Logically-sequenced chapters are short with each focusing on a single topic. His easy-to-read text aims at an audience that doesn’t know much astrophysics. The text doesn’t contain new, groundbreaking information, so I consider this book as a primer that can lead to deeper learning if one chooses. (Like a 101 college course that serves as an introduction and springboard.)

Neil deGrasse Tyson is an excellent communicator and I can hear his voice in his words. This booked helped me understand my awe with deep space and creation. He promotes the cosmic perspective from the frontiers; which he describes as humbling, spiritual, redemptive, mind opening, eye opening, transcending, wise, insightful, finding beauty, enabling one to see beyond in order to embrace chemical and genetic kinship, and more. Now that is for me!

I encourage readers to take the time to embrace Astrophysics for People in a Hurry. Besides, it could be a stocking stuffer as a holiday gift. Here’s the link for the book on Amazon.

I end this review with a fantastic video on a similar topic from Symphony of Science featuring Neil deGrasse Tyson.

On Aspects of Science

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Science – the search for the explanation of what we observe in nature.

Science – a body of organized knowledge that describes the properties and interactions of the material components of the universe.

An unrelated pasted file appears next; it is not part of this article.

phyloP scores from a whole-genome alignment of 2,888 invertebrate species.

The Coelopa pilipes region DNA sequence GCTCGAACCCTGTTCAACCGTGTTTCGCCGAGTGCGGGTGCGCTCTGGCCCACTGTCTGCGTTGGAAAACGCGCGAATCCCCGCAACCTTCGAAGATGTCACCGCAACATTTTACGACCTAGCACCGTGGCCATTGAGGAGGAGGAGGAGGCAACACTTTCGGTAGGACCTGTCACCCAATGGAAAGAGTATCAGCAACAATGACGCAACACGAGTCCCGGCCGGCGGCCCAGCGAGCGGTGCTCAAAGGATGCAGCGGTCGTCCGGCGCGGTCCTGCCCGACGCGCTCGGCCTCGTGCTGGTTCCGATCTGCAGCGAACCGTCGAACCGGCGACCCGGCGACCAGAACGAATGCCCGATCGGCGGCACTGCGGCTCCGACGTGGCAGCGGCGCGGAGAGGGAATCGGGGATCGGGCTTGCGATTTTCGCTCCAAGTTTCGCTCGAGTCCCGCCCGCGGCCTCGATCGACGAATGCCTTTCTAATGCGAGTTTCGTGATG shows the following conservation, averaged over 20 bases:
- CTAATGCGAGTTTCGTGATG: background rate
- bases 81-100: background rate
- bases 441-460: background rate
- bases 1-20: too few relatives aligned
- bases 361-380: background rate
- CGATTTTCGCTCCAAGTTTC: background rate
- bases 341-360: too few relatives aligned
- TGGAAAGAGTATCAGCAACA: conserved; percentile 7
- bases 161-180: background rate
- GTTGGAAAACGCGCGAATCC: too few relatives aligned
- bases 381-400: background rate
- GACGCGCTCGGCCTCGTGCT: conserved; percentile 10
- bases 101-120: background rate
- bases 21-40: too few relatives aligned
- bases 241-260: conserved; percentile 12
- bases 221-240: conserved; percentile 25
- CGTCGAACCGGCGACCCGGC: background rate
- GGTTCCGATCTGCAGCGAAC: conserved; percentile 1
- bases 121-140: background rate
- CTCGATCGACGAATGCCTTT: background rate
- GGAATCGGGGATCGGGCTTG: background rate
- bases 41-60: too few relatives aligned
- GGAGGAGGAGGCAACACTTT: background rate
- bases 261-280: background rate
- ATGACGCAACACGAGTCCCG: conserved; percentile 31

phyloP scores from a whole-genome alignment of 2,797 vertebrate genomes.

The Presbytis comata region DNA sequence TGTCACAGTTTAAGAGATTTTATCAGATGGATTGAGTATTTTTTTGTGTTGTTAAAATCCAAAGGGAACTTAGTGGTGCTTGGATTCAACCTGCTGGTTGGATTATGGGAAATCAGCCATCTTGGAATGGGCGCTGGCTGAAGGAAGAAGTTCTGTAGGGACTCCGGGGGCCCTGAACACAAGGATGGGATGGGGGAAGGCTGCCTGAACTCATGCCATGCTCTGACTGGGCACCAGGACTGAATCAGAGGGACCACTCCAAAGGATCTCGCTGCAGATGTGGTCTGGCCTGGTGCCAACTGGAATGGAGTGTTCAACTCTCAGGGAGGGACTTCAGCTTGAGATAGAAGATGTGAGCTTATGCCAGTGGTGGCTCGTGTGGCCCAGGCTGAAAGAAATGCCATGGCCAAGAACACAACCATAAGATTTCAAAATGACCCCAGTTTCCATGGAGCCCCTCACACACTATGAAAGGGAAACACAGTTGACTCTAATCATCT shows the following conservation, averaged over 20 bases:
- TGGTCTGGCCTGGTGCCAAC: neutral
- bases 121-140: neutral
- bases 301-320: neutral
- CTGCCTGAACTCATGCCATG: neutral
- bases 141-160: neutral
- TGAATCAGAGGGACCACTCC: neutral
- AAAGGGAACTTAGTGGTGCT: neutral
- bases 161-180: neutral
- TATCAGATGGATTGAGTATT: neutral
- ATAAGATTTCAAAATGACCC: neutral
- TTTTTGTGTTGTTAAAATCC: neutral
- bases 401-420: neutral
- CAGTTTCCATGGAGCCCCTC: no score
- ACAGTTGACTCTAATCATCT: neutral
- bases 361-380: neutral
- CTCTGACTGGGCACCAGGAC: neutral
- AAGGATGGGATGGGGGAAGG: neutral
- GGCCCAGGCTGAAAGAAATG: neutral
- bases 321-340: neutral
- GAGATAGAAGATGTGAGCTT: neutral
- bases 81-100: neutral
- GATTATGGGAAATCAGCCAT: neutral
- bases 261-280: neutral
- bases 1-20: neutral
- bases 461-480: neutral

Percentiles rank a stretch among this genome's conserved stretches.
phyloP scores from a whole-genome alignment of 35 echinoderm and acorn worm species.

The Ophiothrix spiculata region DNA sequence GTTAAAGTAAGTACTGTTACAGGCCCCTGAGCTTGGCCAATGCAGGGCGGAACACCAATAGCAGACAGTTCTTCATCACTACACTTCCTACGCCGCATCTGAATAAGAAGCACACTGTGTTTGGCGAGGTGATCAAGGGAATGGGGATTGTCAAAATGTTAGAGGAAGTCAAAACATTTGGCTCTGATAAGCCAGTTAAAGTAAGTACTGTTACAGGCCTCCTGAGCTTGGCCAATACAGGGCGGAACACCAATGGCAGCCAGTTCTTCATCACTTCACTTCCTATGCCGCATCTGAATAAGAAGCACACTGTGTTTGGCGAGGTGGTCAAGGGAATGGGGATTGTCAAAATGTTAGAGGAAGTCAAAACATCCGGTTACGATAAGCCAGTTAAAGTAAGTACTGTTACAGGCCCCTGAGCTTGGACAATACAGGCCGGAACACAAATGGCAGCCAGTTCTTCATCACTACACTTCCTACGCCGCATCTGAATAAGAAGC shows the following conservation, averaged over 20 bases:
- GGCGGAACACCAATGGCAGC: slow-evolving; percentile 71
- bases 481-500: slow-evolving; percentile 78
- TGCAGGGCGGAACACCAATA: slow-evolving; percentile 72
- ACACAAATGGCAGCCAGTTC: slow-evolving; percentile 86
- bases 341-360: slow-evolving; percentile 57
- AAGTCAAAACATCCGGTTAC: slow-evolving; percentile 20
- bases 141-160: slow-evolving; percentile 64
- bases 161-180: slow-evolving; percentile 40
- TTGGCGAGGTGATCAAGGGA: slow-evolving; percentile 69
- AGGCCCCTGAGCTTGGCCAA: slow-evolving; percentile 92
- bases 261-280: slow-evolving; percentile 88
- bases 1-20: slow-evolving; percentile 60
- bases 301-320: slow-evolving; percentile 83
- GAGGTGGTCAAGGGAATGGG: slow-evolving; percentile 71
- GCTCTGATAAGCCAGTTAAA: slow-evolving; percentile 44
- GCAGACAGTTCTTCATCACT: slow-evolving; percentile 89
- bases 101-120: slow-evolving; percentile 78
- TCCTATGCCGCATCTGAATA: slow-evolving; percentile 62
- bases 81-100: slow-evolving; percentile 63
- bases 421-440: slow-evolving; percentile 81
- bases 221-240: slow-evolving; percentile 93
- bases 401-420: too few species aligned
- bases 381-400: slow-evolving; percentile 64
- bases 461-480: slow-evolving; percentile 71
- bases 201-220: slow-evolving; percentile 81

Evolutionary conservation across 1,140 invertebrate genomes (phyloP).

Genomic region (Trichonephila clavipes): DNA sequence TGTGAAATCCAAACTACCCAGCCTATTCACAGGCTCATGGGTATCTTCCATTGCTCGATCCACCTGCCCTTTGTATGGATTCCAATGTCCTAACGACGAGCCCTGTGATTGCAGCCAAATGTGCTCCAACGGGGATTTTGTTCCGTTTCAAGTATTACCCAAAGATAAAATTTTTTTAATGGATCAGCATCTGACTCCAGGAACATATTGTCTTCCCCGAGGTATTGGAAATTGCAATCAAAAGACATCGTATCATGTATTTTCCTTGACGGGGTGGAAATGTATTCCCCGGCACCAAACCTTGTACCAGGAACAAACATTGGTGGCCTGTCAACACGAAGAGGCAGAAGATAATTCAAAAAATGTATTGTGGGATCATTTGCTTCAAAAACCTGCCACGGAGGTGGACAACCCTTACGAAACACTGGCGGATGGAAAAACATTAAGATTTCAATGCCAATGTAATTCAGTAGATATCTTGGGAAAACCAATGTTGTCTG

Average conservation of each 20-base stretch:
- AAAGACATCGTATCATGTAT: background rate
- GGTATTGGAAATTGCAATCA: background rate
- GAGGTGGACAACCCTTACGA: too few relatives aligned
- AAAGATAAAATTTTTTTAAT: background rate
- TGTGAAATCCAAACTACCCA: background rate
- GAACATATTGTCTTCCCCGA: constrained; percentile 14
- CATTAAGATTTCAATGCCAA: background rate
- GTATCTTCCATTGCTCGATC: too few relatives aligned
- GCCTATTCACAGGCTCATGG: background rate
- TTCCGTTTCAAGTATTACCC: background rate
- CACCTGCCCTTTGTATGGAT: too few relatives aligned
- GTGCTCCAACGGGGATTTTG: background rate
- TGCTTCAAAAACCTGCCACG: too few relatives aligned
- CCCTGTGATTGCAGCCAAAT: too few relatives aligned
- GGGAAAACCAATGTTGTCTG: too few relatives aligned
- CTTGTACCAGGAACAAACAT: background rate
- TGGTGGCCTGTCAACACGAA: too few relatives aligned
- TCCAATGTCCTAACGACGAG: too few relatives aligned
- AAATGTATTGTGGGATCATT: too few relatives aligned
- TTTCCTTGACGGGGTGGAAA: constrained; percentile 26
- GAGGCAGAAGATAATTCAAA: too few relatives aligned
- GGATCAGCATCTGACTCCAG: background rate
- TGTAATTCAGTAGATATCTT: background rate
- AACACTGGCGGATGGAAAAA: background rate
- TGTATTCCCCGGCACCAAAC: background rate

Science – a human endeavor limited to the human perspective seeking to understand and explain phenomena occurring in the natural world and the laboratory.

Science – a dynamic (not static) intellectual human endeavor leading us to a deeper understanding of the natural world.

Science – an impersonal process requiring a trained mind with passion, imagination, and patience for details to find patterns, structure, connections, and history within nature.

Science – a data-gathering process so we can better understand ourselves, the natural world around us, and our place in this world.

Science – a process with accepted methodologies trained mind works uses while fighting misconceptions, mistaken observations, and inadequate conclusions.

Science – an intellectual activity using the senses and technology to extend the senses for gathering data to develop an explanation based on evidence and what is already known.

Science – a process and activity requiring a conscious mind that observes, inquires, organizes, interprets, understands, and a willingness to follow acceptable scientific methodologies while staying within nature’s boundaries – yet that does not mean that nothing exists outside of nature’s boundaries.

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Science – the study of the material, processes, and forces of the natural world.